John Lennon “Joined” TikTok and Gen Zers Don’t Know How to Act
Classic rock is attempting to find a home on TikTok.
The Baby Boomer holy text of classic rock and the great Gen Z pastime of TikTok have forged an unlikely alliance. After a viral TikTok sent Fleetwood Mac‘s classic song “Dreams” racing back up the charts, we can only expect more ’70s Rolling Stone favorites to try their hand at the TikTok algorithm for a jolt of renewed relevance. Next up: John Lennon, who has “joined” TikTok to celebrate what would have been his 80th birthday.
While, obviously, Lennon himself isn’t behind the account, it is authorized and controlled by The Lennon Estate and Universal Music Group. The deal makes 11 Lennon solo songs (including “Imagine” and “Instant Karma! (We All Shine On”) available for TikTok creators to legally use. It also includes a profile of Lennon’s more poignant clips as well as a few of the rock legend dancing to his own music. “We’re super excited to launch my dad’s official TikTok account and cannot wait to see what his fans all over the world create using his music and his message of peace and love,” son Sean Ono Lennon said in a statement.
Of course, you can’t engineer a viral TikTok so pure as the “guy on a skateboard drinks cranberry juice while listening to ‘Dreams'” moment, and so far Lennon’s music has not yet inspired its own super-viral meme.
Instead, the native user base of TikTok is reacting to Lennon’s arrival on the platform about as well as you could expect. There were some earnest attempts to turn some of the quotes and songs into your standard TikTok fare.
This being the internet, there were some conspiracy theory-minded reactions insinuating Lennon’s death was a coordinated political assassination for speaking the truth (it was not). There were also users who took Lennon’s new page on the social network as a chance to re-litigate some of the more problematic aspects of his biography (Bill Burr’s internet-exploding SNL monologue made fun of people attempting to “cancel” John Wayne from the grave, but that apparently hasn’t stopped anyone from trying to cancel other departed famous Johns).
Others were just confused as to why Lennon turned up on TikTok in the first place.
Though, mostly people just used his music to let their weirdly cute little pets chill.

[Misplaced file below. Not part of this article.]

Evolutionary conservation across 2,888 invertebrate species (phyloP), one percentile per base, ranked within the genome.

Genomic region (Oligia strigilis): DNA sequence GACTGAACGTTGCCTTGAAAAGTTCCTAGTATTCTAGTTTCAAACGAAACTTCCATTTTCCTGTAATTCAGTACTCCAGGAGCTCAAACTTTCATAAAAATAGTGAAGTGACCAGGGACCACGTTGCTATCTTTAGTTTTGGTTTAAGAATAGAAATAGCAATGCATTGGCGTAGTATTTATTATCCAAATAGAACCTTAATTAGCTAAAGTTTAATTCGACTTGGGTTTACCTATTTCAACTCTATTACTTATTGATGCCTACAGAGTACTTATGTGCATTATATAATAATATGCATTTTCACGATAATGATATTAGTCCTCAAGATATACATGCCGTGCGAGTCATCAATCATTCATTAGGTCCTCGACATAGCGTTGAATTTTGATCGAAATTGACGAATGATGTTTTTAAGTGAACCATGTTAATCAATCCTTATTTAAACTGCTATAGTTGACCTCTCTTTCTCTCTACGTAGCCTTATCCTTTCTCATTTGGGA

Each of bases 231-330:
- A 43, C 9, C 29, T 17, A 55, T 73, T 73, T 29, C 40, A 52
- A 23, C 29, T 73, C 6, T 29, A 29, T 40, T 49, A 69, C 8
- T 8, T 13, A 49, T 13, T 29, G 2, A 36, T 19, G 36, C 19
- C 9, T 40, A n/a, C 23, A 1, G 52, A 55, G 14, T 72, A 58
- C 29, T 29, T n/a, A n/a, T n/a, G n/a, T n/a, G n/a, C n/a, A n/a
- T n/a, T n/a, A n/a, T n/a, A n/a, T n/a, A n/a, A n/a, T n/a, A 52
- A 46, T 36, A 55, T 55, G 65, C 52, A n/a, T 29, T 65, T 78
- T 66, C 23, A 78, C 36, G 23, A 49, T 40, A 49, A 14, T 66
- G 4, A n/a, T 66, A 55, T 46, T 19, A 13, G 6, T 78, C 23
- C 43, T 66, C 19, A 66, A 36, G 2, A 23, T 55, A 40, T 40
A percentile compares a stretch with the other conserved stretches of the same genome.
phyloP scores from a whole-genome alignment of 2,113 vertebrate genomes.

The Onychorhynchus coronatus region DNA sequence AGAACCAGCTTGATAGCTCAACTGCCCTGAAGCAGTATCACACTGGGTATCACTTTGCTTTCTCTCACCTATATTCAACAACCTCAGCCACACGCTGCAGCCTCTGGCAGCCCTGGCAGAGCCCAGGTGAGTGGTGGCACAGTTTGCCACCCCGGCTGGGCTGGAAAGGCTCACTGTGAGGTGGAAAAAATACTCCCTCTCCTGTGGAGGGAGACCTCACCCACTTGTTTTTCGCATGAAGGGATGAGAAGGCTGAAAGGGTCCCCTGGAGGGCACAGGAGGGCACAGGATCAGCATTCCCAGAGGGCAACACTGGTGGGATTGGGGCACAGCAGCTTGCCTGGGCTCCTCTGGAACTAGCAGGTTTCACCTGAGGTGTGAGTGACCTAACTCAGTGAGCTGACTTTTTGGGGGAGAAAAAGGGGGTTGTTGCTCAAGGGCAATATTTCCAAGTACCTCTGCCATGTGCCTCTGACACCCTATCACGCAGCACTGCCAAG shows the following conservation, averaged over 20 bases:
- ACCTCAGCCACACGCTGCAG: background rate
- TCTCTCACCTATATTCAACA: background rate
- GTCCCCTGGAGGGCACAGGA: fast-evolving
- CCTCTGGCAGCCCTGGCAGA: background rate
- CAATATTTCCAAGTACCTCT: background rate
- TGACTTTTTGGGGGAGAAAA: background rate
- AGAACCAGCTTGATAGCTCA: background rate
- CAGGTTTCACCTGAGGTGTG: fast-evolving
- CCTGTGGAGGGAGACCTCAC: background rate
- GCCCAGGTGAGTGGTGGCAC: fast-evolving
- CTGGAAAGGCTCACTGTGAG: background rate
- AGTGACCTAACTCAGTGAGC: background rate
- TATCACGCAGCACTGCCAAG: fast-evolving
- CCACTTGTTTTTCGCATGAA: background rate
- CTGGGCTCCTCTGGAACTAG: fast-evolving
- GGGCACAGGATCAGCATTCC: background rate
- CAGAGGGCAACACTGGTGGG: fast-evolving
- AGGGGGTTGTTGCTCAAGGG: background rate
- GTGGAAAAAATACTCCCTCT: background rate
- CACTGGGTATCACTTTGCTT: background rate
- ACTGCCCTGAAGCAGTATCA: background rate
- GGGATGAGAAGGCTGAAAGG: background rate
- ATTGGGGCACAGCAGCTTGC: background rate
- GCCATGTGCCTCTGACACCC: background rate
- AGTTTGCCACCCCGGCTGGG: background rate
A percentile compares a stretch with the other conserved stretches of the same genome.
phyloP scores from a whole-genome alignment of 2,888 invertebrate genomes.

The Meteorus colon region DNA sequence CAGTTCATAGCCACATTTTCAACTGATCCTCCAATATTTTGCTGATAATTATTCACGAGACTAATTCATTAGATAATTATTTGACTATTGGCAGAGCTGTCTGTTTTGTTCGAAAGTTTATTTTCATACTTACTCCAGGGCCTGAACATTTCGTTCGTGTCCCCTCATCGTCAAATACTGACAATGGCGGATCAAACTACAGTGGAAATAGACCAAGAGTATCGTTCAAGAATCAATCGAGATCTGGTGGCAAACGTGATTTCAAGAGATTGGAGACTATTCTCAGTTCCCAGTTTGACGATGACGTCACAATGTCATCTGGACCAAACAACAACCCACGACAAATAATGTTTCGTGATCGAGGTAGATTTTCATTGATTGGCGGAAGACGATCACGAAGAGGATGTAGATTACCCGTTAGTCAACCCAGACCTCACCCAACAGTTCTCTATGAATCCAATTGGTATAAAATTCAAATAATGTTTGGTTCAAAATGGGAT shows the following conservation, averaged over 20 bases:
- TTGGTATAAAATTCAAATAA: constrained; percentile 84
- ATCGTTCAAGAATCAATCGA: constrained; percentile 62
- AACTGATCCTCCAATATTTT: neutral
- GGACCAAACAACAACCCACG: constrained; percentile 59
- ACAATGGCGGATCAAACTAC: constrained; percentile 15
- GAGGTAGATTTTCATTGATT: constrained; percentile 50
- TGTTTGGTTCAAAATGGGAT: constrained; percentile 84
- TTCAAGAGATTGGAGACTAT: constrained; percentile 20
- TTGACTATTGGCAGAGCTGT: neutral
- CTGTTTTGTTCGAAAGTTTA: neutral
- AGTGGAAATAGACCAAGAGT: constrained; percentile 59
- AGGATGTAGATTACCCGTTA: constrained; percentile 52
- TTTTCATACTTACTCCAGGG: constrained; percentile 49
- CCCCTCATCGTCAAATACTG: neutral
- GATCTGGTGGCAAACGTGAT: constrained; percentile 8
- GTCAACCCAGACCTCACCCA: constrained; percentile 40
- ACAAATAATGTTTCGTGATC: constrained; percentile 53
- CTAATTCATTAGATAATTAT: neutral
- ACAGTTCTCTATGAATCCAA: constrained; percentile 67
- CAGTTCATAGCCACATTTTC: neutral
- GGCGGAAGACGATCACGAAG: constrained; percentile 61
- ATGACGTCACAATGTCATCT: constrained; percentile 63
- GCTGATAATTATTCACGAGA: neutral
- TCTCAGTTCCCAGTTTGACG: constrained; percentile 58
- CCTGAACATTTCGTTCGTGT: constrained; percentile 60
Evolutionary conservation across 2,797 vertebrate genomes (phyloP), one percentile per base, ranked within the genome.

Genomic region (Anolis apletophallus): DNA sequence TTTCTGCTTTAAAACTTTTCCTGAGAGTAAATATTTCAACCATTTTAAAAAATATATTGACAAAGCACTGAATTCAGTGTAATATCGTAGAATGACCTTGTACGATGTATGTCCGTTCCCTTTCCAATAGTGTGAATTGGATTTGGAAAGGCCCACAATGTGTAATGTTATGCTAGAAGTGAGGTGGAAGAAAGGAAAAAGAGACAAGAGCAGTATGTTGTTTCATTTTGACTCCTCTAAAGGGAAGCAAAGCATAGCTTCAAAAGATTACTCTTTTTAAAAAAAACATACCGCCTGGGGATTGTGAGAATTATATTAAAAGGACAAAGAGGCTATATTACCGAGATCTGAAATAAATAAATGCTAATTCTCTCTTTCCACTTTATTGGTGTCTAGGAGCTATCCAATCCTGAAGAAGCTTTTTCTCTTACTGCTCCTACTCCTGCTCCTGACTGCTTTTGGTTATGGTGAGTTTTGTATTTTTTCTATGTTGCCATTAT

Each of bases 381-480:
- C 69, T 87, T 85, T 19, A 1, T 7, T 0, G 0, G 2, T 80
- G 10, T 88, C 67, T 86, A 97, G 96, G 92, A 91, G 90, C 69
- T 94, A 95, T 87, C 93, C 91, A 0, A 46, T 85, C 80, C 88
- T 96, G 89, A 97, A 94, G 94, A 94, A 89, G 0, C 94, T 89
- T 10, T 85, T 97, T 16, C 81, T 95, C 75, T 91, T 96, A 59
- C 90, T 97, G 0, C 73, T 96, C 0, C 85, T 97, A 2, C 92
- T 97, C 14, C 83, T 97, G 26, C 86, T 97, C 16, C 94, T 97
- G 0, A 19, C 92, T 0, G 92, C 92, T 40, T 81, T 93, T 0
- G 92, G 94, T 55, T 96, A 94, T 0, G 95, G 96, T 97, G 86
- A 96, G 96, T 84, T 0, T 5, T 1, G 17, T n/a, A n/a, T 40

Of course, Gen Zers’ irreverent humor led to multiple calls to have none other than Ringo Starr join the platform next.
As of press time, no one has gone viral for drinking a bottle of SunnyD on a unicycle while listening to “Imagine,” but we’ll update this post should that occur.
Related: Yoko Ono Is Finally Getting Songwriting Credit for “Imagine,” Decades After John Lennon Admitted He “Sort of Omitted to Mention Her Contribution”
That Time Andy Warhol Kissed John Lennon, and More of Christopher Makos’s Studio 54-Era Snapshots
Andy Warhol, Centre Pompidou, 1986. Photo by Christopher Makos.
Andy Warhol with Bikers on West Side Highway, NYC, 1981. Photo by Christopher Makos.
Andy Warhol, Detroit, 1985. Photo by Christopher Makos.
Andy Warhol, Altered Image, 1981. Photo by Christopher Makos.
Andy Warhol Painting the Flag, 1983. Photo by Christopher Makos.
Andy Warhol Applying Makeup to Debbie Harry, 1980. Photo by Christopher Makos.
Andy Warhol at Philip Johnson’s Glass House, 1981. Photo by Christopher Makos.
Andy Warhol Kissing John Lennon, 1978. Photo by Christopher Makos.
The Gang of Four at Studio 54 (Liza Minnelli, Andy Warhol, Bianca Jagger, and Halston), 1978. Photo by Christopher Makos.
Andy Warhol, Tiananmen Square, 1982. Photo by Christopher Makos.
Jean-Michel Basquiat, 1984. Photo by Christopher Makos.
David Hockney, 1977. Photo by Christopher Makos.
Keith Richards, 1977. Photo by Christopher Makos.
Lou Reed, 1978. Photo by Christopher Makos.
Mick Jagger, 1977. Photo by Christopher Makos.
Debbie Harry, 1977. Photo by Christopher Makos.
Andy Warhol Kissing Ultra Violet, 1978. Photo by Christopher Makos.
Keith Haring, 1983. Photo by Christopher Makos.